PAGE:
And also at a time when Congress was being asked to recognize the genocide and Speaker of the House, Dennis Hastert, was in the political hot-seat, not least by the FBI whistle-blower, Sibel Edmonds, who consented to appear in the film.Racing to Connecticut to interview this survivor before the White House could recall the letter, Garapedian also had the good fortune to interview Henry Morgenthau III, whose grandfather had been the U.S.

Ambassador to Turkey at the time and witnessed the massacres with his own eyes, as well Pulitzer prize-winning Harvard Professor Samantha Power, whose 2002 book “A Problem from Hell: America and the Age of Genocide” demonstrates how all the subsequent genocides of the 20th and 21st Centuries date back to our simple inability to admit what the Turks did to the Armenians.
Again, as Hitler said in ordering the destruction of European Jewry, “Who remembers the Armenians?”

Well, Power does-as does every Armenian, anywhere in the world. As do Rwandans who have an exhibit on the Armenian genocide at the very sight where the worst killing was perpetrated. As Power argues in the movie, the problem with genocide is “you can’t kill them all; there are always survivors.”

And those survivors, Power says, become the “Screamers,” the one’s who can’t rest until the world knows what has happened –
Elie Wiesel on the Holocaust, David Puttnam making “The Killing Fields” about what happened in Cambodia, Dennis Quaid giving a year of his life to a film about Bosnia or Don Cheadle starring in the acclaimed “Hotel Rwanda.”

And, in the end, that’s what “Screamers” is all about-an internationally produced film by an equally international crew that uses the music of a band of genocide survivors to explicate one of the great questions of our time:

‘Can we stop genocide? Do we really mean ‘never again?’

In the end, as lead singer Serj Tankian stands, surveying mountains very like those of his native Anatolia (and System’s mournful song “Holy Mountains” plays in the background),

Garapedian’s cameras track through the rocky remains of Efkere, his grandfather’s ruined village, as images of the sacrifice in each household appear and the roll call of the dead continues:
“Armenia-1.5 million dead; The Holocaust-6 million dead; Cambodia-2 million dead; Rwanda-800,000 dead; Bosnia-200,000 dead; Darfur-400,000 dead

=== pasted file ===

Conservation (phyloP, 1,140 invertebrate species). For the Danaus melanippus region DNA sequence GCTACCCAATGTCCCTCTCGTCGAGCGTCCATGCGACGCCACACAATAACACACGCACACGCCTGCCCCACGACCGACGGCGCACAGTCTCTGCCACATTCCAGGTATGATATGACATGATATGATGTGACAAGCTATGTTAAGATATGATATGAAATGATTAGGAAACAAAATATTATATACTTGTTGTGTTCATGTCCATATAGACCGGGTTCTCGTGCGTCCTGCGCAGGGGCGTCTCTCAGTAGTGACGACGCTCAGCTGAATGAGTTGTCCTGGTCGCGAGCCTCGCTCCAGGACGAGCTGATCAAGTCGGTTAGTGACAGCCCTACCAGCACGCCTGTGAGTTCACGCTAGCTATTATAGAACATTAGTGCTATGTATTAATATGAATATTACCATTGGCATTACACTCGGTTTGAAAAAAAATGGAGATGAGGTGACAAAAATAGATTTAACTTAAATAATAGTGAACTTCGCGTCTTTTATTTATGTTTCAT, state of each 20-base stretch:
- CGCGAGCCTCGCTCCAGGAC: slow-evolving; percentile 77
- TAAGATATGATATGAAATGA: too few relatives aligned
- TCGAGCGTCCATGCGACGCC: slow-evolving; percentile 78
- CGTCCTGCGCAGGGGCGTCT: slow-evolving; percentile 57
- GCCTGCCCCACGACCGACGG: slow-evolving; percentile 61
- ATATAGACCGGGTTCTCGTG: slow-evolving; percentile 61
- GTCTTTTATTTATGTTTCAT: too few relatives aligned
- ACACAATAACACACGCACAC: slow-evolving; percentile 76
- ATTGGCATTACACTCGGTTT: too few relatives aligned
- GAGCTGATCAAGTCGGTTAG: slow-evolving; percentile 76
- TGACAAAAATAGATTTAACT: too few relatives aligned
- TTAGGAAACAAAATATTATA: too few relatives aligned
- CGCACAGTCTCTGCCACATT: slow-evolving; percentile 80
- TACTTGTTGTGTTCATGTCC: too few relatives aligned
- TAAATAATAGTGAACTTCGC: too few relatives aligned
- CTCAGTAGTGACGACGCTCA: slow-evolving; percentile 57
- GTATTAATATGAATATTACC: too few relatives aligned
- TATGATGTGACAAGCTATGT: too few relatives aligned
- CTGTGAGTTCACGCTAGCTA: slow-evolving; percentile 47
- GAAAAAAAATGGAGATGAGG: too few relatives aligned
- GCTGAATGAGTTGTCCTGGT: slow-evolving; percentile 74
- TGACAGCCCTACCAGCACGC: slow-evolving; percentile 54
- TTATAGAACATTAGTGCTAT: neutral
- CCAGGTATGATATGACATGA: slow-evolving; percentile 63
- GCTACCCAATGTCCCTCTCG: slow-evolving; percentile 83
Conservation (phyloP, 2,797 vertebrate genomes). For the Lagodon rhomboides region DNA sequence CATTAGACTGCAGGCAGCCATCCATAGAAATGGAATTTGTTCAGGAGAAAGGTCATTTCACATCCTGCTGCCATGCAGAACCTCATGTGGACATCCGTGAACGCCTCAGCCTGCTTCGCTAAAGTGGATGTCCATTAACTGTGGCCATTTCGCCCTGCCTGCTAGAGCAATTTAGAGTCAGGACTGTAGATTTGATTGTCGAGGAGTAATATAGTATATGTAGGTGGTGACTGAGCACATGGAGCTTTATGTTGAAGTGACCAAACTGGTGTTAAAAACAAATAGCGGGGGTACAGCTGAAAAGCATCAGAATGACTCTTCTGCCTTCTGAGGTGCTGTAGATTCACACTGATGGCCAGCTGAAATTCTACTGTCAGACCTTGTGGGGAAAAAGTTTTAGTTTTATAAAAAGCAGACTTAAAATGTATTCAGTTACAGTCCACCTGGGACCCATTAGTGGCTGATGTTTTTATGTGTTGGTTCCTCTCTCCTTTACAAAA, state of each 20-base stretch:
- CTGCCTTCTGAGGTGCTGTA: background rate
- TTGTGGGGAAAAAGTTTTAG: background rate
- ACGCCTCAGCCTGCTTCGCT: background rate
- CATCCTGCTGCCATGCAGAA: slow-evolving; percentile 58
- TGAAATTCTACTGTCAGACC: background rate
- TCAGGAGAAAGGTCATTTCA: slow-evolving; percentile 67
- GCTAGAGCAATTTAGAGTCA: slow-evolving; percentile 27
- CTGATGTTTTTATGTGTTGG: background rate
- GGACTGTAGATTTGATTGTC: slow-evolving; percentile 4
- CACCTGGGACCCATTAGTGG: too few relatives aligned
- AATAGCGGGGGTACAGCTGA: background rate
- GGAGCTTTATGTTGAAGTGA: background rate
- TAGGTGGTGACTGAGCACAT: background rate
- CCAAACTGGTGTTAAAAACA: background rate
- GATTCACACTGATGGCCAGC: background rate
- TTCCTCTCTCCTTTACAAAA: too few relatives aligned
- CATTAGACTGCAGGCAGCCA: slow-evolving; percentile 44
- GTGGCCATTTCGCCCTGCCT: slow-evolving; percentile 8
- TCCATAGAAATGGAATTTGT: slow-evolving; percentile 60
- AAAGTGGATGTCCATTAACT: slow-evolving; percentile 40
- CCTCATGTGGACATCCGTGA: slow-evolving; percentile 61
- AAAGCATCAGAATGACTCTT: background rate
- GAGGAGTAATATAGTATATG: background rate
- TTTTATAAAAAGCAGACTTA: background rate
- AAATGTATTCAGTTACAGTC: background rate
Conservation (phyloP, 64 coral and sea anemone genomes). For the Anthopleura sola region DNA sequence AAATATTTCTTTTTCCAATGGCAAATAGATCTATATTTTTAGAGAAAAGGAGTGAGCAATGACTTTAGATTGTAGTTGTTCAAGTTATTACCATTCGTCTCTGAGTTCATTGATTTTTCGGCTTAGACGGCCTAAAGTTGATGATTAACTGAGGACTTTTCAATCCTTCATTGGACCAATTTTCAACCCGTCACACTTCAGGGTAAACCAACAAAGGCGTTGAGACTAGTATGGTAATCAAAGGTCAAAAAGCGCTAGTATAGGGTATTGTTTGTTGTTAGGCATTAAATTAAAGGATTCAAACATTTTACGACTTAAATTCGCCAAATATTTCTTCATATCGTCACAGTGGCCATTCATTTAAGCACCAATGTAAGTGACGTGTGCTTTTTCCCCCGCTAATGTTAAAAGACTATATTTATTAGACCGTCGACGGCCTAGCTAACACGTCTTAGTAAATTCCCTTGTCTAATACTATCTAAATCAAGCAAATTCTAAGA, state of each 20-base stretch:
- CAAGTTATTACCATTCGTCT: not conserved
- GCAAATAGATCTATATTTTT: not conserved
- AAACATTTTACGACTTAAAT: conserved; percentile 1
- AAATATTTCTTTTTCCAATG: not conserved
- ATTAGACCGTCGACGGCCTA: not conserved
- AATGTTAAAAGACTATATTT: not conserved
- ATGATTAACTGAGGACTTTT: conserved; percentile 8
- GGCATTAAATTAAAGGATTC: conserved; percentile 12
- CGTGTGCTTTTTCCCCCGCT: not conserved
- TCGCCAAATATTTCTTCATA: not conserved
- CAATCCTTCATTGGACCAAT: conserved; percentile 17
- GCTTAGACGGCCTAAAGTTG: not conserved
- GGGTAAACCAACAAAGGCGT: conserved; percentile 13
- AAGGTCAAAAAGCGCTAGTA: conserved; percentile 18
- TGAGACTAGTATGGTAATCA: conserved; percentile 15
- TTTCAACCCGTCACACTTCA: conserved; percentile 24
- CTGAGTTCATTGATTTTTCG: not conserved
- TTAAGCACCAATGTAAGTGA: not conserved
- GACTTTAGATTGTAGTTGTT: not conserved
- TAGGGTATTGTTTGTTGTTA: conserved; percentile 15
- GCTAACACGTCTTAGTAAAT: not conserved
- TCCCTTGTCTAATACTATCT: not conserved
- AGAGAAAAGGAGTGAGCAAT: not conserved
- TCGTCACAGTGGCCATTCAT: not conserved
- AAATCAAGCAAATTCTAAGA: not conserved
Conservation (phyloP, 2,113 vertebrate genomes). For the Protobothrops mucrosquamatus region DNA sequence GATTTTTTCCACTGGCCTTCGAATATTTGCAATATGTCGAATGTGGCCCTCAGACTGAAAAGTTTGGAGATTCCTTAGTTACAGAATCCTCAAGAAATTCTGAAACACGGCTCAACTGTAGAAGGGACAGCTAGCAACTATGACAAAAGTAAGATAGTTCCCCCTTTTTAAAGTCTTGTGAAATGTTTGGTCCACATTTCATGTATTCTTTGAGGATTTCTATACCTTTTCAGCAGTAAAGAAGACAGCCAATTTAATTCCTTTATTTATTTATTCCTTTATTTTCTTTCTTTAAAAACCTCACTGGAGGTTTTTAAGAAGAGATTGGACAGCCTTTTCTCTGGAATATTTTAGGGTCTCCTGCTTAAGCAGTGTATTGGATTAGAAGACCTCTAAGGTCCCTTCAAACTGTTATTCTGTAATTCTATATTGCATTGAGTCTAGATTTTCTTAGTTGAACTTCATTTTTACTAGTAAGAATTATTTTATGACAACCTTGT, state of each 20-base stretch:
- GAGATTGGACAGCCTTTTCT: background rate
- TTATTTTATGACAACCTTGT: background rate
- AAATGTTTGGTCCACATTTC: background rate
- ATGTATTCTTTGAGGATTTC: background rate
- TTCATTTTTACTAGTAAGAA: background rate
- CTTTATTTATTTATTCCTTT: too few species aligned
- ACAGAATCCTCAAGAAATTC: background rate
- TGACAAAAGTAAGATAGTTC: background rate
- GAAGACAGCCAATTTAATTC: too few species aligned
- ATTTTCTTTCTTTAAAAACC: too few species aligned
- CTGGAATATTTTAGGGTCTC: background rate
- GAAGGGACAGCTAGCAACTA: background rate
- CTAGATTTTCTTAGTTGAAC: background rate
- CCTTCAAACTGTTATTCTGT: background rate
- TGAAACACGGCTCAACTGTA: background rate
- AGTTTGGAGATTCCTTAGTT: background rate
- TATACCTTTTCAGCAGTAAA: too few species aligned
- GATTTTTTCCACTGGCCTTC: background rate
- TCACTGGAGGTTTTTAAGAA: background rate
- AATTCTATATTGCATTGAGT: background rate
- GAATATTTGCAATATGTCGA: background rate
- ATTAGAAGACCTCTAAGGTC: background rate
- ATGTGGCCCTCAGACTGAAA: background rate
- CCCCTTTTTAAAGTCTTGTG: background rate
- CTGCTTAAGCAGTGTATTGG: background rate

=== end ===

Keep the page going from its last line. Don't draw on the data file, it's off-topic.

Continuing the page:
and counting.”

As Serj Tankian says at the end: “I think we should all be Screamers.”

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You dirty Borat!

He’s Central Asia’s most unwanted superstar and his blockbusterings movie film is coming to a screen near you. Rob Fitzpatrick talks pop, politics and potatoes with the Kazakhstani legend Borat

Saturday October 28, 2006
The Guardian

Borat Sagdiyev is a 27-year-old Kazakh, ( edited by Zum: actually, Borat is really 37 years old!) journalist on a mission across America to find Pamela Anderson. So far, so not very hilarious. However, as even the tree people of Borneo now know, Borat is also the invention of Sacha Baron Cohen and is, therefore, about as offensive a character as it’s possible to be without actual physical harm being visited upon everyone he comes into contact with. In the knuckle-bitingly intense new film – Borat: Cultural Learnings Of America for Make Benefit Glorious Nation of Kazakhstan – every single sensitive issue of our times – racism, misogyny, terrorism, needing a poo – gets its chance to shine. As you will see from our interview with Central Asia’s most unreconstructed superstar .

Hello Borat, if you could change one thing in your new film, what would it be?

“I would not change nothing about my movie film. It have already open in Kazakhstan, where it was a blockbusterings! It take top spot from Hollywood movie King Kong, which had been No 1 film in Kazakhstan ever since it was release in 1933.”

You have a very unique dancing style – when did you last go raving?

“I very much like dancings and popular music. Current ‘all the rages’ in Kazakh discotheque is the music by dancing negro(edited by zum: what a fuck to use this racist word!), Michael Jacksons. We like very much his new song Beat It. We have many major exports in my country – first is potassium, second is apples and third is small boys to Michael Jackson’s ranch. Why not? They like. Is niiice! Also very current very popular in Kazakhstan is singing transvestite Madonna. He really look like a womans! Only thing that give him away is his huge hands, and the bulge around his chram. My personal favourite is rock music band Queen – in particular the singer, Frederick Mercury. He is a ladies’ man. It great shame that he die in that car crash. Many peoples say I looks like him. In facts, last month I come seventh in Almaty’s annual ‘Who look most like Freddy Mercury’ competition. This out of over 843,000 entrant!”